‘No one has ever tried to establish chaos as a system, or to let it come,’ claimed sound artist Henri Chopin in his 1967 polemic against the hegemony of the intelligible word, ‘Why I am the author of Sound Poetry and Free Poetry’. ‘Undoubtedly there would be more alive beings and fewer dead beings, such as employees, bureaucrats, business and government executives, who are all dead and who forget the essential thing: to be alive.’ Talking sense, writing sense – to him it was all making us ignore the strange and wonderful sounds and irrational ways of communicating we have at our disposal. While Chopin’s work is currently on view in Colchester’s Firstsite, his anti-sensible, divergent-sensory spirit could be found zipping around London, albeitin the guise of plastic bags, tree leaves and green goo. The small group show ‘Flow’ at Peles Empire perhaps spoke most directly of the lives of the bureaucrats and executives Chopin derides, making use of the generic advertising imagery and stiflingly managed environments these ‘dead’ people might inhabit. Eric Bell and Kristoffer Frick’s Generator (front), 2014, is a sterile portrait of a small, egg-shaped machine that claims to be an ‘Ozone Generator’. On Not Yet Untitled, 2014, one of the small mechanisms is mounted on a blank sheet of white polyurethane foam, whirring away, supposedly pumping ozone into the gallery. The gizmo is sold as an air purifier for stuffy office environments; it doesn’t smell any different (I find out afterwards direct inhalation is harmful) and the sound of its rush is the type of white noise that is initially calming but soon becomes disconcerting. Crammed in the corner are two PCs set on a cheap chipboard table; complete with flimsy fold-out chairs, rough lino on the floor and crappy headphones, the means of presentation for Lloyd Corporation’s video Form follows feeling, 2014, is a scarily accurate recreation of the cramped, rushed constructions of an internet cafe. The two flatscreen monitors alternate in flashing up unconnected, well-composed images of mountains, a rocking chair and several scenes of electronics being assembled. In one section, we see in close-up a cigarette lit by a heated filament, hearing the low crackle of the burn but no other movement or breath as nobody is there to smoke it. Between the works, it feels like a place not just abandoned but creepingly hinting at designed spaces that are actually working against us. ‘Flow’ holds a compact mirror to the corporate atmosphere, and finds that it is slowly pushing us out of the picture, or killing us off altogether.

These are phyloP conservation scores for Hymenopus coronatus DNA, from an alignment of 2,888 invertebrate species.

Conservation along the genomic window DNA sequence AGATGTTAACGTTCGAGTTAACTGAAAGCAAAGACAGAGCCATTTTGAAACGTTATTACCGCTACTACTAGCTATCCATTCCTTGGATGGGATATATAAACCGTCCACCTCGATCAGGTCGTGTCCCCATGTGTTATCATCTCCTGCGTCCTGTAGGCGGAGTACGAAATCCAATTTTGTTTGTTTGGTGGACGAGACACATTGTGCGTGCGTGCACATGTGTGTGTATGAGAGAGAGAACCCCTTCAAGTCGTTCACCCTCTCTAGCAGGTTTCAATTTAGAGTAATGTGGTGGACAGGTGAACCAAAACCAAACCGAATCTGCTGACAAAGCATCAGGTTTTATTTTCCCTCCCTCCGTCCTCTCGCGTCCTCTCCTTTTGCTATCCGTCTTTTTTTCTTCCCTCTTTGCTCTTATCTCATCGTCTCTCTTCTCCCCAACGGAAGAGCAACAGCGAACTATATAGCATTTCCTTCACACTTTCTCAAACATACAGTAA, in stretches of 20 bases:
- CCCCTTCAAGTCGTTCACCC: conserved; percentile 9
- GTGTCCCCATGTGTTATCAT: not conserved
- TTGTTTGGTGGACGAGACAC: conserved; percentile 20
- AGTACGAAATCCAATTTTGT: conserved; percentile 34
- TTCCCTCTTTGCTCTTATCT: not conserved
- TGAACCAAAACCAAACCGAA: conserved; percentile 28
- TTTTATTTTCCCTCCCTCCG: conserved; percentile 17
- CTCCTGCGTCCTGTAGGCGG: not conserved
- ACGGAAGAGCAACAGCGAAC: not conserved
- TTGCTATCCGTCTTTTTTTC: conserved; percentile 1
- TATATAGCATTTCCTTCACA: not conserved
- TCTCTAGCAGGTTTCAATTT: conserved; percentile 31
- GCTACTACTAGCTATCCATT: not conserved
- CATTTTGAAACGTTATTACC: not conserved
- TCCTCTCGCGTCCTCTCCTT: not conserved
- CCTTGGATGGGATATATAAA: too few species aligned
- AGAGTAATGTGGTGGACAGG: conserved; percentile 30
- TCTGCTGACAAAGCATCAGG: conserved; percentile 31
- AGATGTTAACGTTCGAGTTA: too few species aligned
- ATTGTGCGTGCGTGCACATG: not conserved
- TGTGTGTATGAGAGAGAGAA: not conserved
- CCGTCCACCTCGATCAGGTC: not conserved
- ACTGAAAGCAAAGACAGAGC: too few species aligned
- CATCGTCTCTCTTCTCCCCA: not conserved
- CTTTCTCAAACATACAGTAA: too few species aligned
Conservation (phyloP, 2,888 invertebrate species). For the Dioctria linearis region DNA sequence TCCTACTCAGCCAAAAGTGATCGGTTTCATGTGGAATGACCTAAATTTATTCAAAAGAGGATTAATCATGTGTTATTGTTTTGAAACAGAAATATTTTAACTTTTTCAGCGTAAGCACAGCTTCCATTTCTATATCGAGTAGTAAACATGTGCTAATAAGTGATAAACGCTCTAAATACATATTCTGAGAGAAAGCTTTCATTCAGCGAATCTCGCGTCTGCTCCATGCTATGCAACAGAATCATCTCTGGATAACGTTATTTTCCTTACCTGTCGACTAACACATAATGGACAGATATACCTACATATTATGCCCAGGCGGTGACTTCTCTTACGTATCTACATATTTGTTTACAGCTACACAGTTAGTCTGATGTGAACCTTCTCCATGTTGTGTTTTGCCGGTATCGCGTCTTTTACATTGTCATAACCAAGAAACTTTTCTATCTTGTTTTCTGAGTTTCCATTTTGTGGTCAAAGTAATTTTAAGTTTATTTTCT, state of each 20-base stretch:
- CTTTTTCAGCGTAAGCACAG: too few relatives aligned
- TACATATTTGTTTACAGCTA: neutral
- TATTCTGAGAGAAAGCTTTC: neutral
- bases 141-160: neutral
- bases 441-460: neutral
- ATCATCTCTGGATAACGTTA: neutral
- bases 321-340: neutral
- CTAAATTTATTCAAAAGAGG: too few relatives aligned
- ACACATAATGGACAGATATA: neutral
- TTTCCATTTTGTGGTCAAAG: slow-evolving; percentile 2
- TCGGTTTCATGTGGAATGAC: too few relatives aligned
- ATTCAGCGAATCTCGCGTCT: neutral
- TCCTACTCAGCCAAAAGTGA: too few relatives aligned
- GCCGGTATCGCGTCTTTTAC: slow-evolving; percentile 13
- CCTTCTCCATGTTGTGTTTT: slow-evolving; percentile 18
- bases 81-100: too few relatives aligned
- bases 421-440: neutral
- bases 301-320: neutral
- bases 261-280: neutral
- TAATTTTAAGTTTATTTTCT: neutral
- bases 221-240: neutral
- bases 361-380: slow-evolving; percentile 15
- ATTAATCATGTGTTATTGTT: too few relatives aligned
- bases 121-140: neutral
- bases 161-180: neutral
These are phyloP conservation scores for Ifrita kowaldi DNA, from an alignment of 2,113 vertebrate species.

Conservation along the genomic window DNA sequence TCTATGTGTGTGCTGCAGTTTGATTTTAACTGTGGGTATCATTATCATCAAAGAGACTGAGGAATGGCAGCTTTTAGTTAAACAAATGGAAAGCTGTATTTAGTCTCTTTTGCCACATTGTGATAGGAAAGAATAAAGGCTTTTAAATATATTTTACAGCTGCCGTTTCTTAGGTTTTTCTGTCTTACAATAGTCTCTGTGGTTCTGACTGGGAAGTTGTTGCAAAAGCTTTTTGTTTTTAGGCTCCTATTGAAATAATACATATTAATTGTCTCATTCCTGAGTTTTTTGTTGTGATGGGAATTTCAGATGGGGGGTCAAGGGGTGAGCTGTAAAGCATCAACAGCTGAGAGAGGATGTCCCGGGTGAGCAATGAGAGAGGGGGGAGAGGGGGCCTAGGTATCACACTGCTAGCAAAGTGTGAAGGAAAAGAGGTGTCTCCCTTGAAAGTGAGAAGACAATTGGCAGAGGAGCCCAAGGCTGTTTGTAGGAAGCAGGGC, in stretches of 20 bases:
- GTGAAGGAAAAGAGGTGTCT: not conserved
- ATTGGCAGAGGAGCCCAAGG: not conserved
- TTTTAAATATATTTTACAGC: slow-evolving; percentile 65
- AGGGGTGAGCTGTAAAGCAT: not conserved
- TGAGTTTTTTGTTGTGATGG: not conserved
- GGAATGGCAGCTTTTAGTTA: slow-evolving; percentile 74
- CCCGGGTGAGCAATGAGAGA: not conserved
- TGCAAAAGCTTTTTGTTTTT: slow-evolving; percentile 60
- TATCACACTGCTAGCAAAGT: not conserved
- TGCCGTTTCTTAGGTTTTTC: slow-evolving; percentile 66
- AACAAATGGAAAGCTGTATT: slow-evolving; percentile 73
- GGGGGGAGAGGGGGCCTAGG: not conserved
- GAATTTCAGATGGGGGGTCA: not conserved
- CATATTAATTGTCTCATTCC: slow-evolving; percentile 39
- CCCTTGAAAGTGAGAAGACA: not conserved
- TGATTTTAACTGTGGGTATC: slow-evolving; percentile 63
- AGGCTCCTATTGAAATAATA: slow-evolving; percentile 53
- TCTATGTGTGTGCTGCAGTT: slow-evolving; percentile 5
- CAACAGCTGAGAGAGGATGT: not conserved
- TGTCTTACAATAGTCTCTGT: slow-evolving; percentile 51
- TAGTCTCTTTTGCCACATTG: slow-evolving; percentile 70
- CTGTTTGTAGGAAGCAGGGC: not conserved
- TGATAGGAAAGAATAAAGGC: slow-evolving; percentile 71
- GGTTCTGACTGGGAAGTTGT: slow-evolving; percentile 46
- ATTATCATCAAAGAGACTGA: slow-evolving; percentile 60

Instead of looking at screens and billboards for inspiration, Josh Blackwell at Kate MacGarry felt more like he was looking in bins and gutters. His ‘Never Uses’ series is like a private yarn bombing campaign, taking plastic bags as his material of choice and adorning them with erratically stitched colourful patterns. His ‘plastic baskets’, as he calls them, are an enthusiastic embrace of detritus, using the bags’ colours and designs as the basis for what look like textile designs, masks or animal-like shapes. They are quick, hurried compositions, even the most intricate of them – like Plastic Basket (Zappai), 2013, with its multi-coloured patches and fat, striped worms of yarn on a yellow bag – feel like playground efforts. Over a dozen of them adorn the walls, with a roughly bag-shaped motif spray-painted in black as a backdrop on one wall and a pile of as-yet-unused bags sitting in another corner. Plastic Baskets (Stay Gold), 2013, is a mass of nine ironed-together black bags with bright yellow yarn embroidering the outline, their original gold stripe design messily reiterated in heavy gold marker zig-zagging in various directions. Blackwell’s incessant attempts to transform the bags are fun, but he seems satisfied with the process stopping at making kitsch semi-formal patterns. He has taken on discarded ephemera as a system and, as if by rooting around in the rubbish, discovered a form of scuffed-up modernist primitivism.